I still remember the staff meeting at the David Suzuki Foundation where I was on the verge of tears. I don't remember what the sad news was, but the fourth person to speak was David, by phone from South America I think. It was such a devastating stack of news that maintaining composure was a challenge. It was on par with listening to Tsleil-Waututh elder Amy George speak about the Healing Walk and what has happened to their land in the last 150 years — land on which I grew up, too. Her words brought me to or very close to tears twice in one week. This past Saturday, I spent the entire day with my non-profit friends, some of whom I have the sincerest pleasure of working with. We attended a conference called CanRoots, which was generally uplifting and closed with a standing ovation for two women from Kitimat's Douglas Channel Watch. The feeling in the room and in my heart was extraordinary: all of us, united in our shared joy and passion, applauding and cheering for a small group of committed citizens who fought a Goliath and won. This is, I thought, a morsel of what it will feel like when British Columbians win. When your work is to fight hard for something you care deeply about, your job is going to be full of emotion. It's difficult to hear bad news — ice sheets melting, sea stars dying en masse, another pipeline approval, another loss for democracy. And it's pure joy to celebrate our successes. But I know that some of my friends have a hard time with the slog. At the end of the day, though, I wouldn't be doing anything else. I do this work, and I try so damn hard in my personal life as well, because I care so f*&%ing much. Our government calls us radicals and extremists, and we respond by standing taller and stronger. It would, though, be considerably easier to stop pipelines, curb runaway climate change, prevent our water from being destroyed in mining operations, and save the salmon if our provincial and federal governments cared like we do and understood what's at stake. What we do to the planet, we do to ourselves. So I'm going to keep throwing my heart and soul at this work. At a fairer democracy, at sustainable alternatives, at stopping new oil pipelines and LNG plants. I'm not a radical. I'm a human. Want to join me? I just signed up as volunteer organizer for what I think is the best shot we've got at saving British Columbia from Enbridge. Sign the pledge to push for a fair, province-wide vote on oil pipeline and tanker traffic expansion in BC. And if you care like I do, I'd love for you to join me in collecting pledges in your community. Will you stand up for BC with me? " />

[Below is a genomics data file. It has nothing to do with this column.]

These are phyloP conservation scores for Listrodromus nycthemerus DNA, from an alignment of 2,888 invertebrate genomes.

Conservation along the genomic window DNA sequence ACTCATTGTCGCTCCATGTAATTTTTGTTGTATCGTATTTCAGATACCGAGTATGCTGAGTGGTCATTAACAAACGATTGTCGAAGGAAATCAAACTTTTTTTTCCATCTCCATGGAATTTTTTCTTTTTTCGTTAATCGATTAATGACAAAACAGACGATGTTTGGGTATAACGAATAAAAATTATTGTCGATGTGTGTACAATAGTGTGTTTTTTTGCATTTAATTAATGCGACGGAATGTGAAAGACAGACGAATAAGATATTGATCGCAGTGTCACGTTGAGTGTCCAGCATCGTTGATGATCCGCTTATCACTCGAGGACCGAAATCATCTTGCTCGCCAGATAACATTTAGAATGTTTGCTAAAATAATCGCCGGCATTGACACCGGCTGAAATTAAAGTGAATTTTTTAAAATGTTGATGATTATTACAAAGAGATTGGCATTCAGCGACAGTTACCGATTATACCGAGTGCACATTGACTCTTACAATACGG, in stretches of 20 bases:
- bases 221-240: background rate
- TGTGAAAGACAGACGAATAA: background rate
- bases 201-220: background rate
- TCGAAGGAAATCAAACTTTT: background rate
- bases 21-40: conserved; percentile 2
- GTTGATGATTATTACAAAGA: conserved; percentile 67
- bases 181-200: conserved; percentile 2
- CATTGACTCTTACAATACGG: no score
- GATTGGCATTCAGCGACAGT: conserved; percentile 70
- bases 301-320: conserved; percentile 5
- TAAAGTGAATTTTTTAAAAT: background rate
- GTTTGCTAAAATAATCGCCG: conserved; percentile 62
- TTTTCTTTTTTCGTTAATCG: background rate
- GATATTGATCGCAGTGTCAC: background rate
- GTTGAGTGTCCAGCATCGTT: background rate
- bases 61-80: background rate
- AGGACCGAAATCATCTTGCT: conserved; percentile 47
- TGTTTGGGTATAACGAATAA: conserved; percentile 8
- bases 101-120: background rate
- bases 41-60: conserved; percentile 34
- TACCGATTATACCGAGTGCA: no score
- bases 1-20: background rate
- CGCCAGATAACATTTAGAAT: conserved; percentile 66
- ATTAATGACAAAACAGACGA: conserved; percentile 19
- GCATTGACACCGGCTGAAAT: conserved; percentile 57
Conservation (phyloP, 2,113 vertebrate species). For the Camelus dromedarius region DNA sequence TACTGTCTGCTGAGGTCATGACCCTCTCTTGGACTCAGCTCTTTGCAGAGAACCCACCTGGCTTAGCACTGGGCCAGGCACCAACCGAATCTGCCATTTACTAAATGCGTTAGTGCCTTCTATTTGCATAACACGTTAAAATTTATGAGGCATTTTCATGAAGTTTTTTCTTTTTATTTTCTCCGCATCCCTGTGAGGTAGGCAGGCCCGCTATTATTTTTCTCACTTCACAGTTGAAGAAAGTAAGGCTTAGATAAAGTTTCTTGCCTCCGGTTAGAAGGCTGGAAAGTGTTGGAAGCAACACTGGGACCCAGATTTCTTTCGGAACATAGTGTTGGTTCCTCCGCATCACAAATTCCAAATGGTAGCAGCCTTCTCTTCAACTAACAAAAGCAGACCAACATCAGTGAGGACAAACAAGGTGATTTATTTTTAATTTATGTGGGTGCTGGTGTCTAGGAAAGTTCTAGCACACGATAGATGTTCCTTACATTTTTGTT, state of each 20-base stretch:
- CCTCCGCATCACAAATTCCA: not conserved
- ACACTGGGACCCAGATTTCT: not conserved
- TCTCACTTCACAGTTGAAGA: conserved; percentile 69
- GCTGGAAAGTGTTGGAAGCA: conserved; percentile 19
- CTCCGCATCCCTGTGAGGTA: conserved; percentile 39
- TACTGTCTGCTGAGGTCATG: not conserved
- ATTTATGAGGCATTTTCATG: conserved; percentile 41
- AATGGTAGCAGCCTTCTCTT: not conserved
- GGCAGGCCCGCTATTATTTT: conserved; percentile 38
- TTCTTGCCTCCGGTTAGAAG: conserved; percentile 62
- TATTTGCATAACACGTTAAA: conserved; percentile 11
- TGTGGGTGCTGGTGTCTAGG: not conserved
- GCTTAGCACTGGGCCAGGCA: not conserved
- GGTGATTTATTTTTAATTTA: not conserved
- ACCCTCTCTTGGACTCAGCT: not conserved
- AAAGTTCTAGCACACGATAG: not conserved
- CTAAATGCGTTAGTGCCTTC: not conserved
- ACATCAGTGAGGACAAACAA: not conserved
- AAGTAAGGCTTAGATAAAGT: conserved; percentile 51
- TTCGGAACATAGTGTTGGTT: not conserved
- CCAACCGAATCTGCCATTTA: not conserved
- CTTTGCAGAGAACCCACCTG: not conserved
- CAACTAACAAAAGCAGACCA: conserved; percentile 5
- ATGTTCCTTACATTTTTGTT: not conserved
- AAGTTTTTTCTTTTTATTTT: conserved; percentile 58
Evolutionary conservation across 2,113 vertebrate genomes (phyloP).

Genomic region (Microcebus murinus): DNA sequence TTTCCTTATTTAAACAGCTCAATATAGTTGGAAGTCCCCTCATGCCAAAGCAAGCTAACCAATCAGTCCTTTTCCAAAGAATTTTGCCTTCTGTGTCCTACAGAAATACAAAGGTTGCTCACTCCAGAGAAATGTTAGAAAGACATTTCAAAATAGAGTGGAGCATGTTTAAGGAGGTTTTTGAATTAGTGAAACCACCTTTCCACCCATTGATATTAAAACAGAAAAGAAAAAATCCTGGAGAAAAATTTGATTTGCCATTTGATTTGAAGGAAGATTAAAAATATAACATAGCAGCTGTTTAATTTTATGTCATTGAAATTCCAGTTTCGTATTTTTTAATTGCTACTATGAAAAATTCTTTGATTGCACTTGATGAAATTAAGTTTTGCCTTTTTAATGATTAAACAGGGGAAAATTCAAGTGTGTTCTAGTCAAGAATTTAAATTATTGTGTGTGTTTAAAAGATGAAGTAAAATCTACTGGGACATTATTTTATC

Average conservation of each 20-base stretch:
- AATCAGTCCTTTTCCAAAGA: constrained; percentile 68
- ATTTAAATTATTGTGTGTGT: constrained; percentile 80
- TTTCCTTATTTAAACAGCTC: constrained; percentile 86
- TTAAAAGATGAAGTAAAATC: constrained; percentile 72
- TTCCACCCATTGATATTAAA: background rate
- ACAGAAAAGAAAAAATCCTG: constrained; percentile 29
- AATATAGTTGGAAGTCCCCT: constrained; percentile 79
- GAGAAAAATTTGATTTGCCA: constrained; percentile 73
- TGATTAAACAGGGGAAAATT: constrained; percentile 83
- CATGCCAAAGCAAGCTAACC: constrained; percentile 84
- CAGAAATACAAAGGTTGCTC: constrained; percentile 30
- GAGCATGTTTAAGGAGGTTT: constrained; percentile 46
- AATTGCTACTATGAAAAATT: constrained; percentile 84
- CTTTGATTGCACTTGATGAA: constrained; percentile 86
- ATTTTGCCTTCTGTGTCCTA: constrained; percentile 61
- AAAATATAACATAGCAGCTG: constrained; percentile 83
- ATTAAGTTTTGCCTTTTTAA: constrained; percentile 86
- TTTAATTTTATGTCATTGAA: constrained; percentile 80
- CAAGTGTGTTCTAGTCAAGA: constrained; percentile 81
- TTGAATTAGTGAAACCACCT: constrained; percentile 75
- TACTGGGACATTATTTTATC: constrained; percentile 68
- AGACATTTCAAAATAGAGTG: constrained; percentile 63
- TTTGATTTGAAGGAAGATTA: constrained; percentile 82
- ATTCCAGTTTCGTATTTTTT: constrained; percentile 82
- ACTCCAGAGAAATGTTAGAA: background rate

May 26, 2014

We have emotionally challenging jobs

NoTankers rally in Vancouver, May 10, 2014

I still remember the staff meeting at the David Suzuki Foundation where I was on the verge of tears. I don’t remember what the sad news was, but the fourth person to speak was David, by phone from South America I think. It was such a devastating stack of news that maintaining composure was a challenge. It was on par with listening to Tsleil-Waututh elder Amy George speak about the Healing Walk and what has happened to their land in the last 150 years — land on which I grew up, too. Her words brought me to or very close to tears twice in one week.